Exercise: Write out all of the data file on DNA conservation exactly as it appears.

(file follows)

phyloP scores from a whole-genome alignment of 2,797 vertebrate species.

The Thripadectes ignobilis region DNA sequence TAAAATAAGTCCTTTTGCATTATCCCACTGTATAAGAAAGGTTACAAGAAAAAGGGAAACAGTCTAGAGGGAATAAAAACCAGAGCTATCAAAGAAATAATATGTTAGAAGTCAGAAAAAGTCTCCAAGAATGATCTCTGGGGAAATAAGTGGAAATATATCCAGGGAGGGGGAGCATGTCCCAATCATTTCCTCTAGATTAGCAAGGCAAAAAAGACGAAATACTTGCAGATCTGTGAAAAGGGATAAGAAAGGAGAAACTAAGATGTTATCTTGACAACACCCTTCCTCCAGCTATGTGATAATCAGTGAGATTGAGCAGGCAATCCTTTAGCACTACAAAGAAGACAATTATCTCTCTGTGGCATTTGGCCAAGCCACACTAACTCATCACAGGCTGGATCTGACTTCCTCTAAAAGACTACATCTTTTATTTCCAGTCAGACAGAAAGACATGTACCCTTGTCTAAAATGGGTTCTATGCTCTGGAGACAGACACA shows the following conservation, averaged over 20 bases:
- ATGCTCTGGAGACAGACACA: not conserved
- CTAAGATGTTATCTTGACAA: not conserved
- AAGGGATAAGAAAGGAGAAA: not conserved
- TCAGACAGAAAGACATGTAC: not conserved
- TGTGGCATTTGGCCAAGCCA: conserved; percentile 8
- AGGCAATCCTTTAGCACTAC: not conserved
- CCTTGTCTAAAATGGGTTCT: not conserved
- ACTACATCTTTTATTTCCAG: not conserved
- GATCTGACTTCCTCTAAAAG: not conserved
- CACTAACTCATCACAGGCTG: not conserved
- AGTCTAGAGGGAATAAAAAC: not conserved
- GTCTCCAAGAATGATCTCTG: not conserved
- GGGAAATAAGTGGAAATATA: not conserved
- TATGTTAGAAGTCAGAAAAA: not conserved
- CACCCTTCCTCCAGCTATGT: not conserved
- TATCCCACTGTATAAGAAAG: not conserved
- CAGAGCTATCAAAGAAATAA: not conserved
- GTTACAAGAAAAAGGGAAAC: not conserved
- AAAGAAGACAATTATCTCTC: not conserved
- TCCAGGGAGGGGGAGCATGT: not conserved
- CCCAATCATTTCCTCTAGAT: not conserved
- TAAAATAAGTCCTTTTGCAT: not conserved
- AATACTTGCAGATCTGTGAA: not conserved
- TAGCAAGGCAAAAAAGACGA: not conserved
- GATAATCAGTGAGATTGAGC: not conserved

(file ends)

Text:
phyloP scores from a whole-genome alignment of 2,797 vertebrate species.

The Thripadectes ignobilis region DNA sequence TAAAATAAGTCCTTTTGCATTATCCCACTGTATAAGAAAGGTTACAAGAAAAAGGGAAACAGTCTAGAGGGAATAAAAACCAGAGCTATCAAAGAAATAATATGTTAGAAGTCAGAAAAAGTCTCCAAGAATGATCTCTGGGGAAATAAGTGGAAATATATCCAGGGAGGGGGAGCATGTCCCAATCATTTCCTCTAGATTAGCAAGGCAAAAAAGACGAAATACTTGCAGATCTGTGAAAAGGGATAAGAAAGGAGAAACTAAGATGTTATCTTGACAACACCCTTCCTCCAGCTATGTGATAATCAGTGAGATTGAGCAGGCAATCCTTTAGCACTACAAAGAAGACAATTATCTCTCTGTGGCATTTGGCCAAGCCACACTAACTCATCACAGGCTGGATCTGACTTCCTCTAAAAGACTACATCTTTTATTTCCAGTCAGACAGAAAGACATGTACCCTTGTCTAAAATGGGTTCTATGCTCTGGAGACAGACACA shows the following conservation, averaged over 20 bases:
- ATGCTCTGGAGACAGACACA: not conserved
- CTAAGATGTTATCTTGACAA: not conserved
- AAGGGATAAGAAAGGAGAAA: not conserved
- TCAGACAGAAAGACATGTAC: not conserved
- TGTGGCATTTGGCCAAGCCA: conserved; percentile 8
- AGGCAATCCTTTAGCACTAC: not conserved
- CCTTGTCTAAAATGGGTTCT: not conserved
- ACTACATCTTTTATTTCCAG: not conserved
- GATCTGACTTCCTCTAAAAG: not conserved
- CACTAACTCATCACAGGCTG: not conserved
- AGTCTAGAGGGAATAAAAAC: not conserved
- GTCTCCAAGAATGATCTCTG: not conserved
- GGGAAATAAGTGGAAATATA: not conserved
- TATGTTAGAAGTCAGAAAAA: not conserved
- CACCCTTCCTCCAGCTATGT: not conserved
- TATCCCACTGTATAAGAAAG: not conserved
- CAGAGCTATCAAAGAAATAA: not conserved
- GTTACAAGAAAAAGGGAAAC: not conserved
- AAAGAAGACAATTATCTCTC: not conserved
- TCCAGGGAGGGGGAGCATGT: not conserved
- CCCAATCATTTCCTCTAGAT: not conserved
- TAAAATAAGTCCTTTTGCAT: not conserved
- AATACTTGCAGATCTGTGAA: not conserved
- TAGCAAGGCAAAAAAGACGA: not conserved
- GATAATCAGTGAGATTGAGC: not conserved